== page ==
Last night I wrote a long and boring article trying to say what was on my mind. I usually hit send when I’m finished and let our editor handle it from there. This one just didn’t feel right so I slept on it and read it fresh this morning. While it said what I wanted, it lacked the impact I was shooting for. Then it hit me, fewer words and more photos.
As I sit here awaiting the birth of my next grandson I’ve been scrolling through the ol’ Facebook and thinking about what his future will look like. I have enjoyed a lifetime in the outdoors and it has been good for me in every way. Being outdoors kept me sane and offered a diversion during my years of working murder cases. Fishing and hunting with family and friends are some of my fondest memories. And while some of those involve days where we wore the fish out, most are about the moments. Those single special fish, whether it was a first of a species, the largest, or just the situation during which it was caught. None in that top 100 involved how many fish we had in the cooler at the end of the day or whether my freezer was fully stocked. I want the same for him. He deserves that.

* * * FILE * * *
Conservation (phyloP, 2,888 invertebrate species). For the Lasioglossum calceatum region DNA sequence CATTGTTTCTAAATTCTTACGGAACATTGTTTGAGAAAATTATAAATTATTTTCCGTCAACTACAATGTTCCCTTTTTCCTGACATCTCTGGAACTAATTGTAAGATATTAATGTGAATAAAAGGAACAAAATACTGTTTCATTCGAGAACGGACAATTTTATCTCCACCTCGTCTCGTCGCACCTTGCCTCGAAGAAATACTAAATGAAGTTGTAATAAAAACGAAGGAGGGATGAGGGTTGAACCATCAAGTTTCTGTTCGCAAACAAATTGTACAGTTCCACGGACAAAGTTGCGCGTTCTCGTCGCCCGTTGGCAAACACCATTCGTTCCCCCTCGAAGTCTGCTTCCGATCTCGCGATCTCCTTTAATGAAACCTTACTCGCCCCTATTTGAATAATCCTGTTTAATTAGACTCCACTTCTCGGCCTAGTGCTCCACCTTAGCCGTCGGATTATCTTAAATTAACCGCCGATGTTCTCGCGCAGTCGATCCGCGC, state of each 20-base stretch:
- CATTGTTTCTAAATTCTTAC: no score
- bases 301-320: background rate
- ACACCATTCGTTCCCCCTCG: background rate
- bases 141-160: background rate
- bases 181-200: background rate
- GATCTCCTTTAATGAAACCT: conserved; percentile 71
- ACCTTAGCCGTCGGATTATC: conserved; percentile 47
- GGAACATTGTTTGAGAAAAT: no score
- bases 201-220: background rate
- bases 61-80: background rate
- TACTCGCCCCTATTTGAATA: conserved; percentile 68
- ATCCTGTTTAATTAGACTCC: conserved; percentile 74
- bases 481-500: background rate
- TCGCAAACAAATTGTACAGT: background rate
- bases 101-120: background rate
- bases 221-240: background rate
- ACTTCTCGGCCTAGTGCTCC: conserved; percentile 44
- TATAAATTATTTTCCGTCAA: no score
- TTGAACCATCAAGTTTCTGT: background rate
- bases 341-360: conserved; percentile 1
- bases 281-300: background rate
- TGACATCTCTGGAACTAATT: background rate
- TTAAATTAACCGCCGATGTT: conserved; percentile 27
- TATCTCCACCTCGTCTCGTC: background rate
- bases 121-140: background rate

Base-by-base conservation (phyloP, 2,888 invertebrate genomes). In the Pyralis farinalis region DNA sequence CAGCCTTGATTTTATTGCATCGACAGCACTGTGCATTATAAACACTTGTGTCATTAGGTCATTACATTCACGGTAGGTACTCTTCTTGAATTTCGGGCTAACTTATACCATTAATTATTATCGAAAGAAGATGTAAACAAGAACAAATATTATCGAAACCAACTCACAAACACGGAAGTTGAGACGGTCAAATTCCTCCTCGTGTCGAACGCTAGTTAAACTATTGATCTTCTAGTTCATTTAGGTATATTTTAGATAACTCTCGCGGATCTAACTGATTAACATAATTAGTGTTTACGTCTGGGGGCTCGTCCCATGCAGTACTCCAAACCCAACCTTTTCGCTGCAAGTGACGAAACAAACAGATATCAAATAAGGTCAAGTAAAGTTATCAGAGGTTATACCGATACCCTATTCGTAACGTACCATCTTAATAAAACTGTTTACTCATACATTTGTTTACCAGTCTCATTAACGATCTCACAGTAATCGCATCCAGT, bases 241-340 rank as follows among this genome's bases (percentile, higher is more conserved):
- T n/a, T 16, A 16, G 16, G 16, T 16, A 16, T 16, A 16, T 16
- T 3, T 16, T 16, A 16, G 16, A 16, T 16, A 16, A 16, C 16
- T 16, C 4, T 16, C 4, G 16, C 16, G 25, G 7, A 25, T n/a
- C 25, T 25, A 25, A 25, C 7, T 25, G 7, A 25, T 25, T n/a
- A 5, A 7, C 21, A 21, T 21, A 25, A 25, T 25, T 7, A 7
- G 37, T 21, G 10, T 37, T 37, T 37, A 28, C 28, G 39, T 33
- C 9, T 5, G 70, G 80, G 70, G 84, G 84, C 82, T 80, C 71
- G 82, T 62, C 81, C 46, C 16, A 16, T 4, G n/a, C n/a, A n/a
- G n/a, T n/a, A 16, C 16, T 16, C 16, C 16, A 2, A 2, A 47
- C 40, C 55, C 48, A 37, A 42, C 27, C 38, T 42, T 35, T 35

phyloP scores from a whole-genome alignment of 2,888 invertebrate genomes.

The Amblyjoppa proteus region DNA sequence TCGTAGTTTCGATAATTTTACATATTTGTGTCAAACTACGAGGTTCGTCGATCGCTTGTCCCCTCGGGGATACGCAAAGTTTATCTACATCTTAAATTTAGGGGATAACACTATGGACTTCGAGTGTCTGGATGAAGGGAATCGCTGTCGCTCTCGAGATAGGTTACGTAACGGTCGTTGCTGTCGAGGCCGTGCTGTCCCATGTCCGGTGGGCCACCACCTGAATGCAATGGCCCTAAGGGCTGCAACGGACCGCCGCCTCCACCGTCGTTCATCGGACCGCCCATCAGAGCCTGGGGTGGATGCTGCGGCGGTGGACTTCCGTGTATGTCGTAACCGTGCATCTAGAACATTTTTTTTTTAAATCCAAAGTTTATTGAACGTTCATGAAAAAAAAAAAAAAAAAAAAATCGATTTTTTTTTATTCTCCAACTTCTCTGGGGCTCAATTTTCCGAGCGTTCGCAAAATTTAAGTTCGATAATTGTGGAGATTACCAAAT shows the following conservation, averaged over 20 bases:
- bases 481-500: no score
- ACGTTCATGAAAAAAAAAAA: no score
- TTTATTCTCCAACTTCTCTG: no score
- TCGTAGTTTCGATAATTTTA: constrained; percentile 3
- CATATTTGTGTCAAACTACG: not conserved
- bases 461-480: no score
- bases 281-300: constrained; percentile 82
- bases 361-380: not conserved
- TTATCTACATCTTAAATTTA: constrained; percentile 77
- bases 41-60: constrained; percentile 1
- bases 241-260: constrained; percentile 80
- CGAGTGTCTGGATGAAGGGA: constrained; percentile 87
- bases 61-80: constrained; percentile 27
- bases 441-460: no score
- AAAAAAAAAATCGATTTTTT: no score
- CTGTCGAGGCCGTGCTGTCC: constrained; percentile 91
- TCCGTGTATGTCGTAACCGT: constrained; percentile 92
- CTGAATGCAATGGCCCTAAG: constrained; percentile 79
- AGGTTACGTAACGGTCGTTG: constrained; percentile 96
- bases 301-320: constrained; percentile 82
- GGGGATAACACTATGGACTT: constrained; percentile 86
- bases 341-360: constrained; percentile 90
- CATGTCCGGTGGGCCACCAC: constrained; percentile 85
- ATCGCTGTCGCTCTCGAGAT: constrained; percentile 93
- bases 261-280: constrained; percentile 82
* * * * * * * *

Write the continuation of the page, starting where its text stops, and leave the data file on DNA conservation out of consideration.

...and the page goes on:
Watching the chest-beating and foolish displays of full limits as some sort of proof of fishing prowess is disappointing. Keep it up and one day we’ll be just like Florida. I was talking with a buddy who guides in south Florida this past week and he was shocked that people over here are still proud of their “dock shots.” Those went out of fashion over there twenty years ago. On the day we were talking he had customers out and said he’d be happy to just be able to catch one solid trout. Don’t think it can’t happen here? It was only a few short years ago that his home waters were one of the top trophy-trout destinations in the country.
Yes, it is legal to keep your limit every day, but before you decide to max out that ice chest think about these photos. This is why conservation is an important conversation.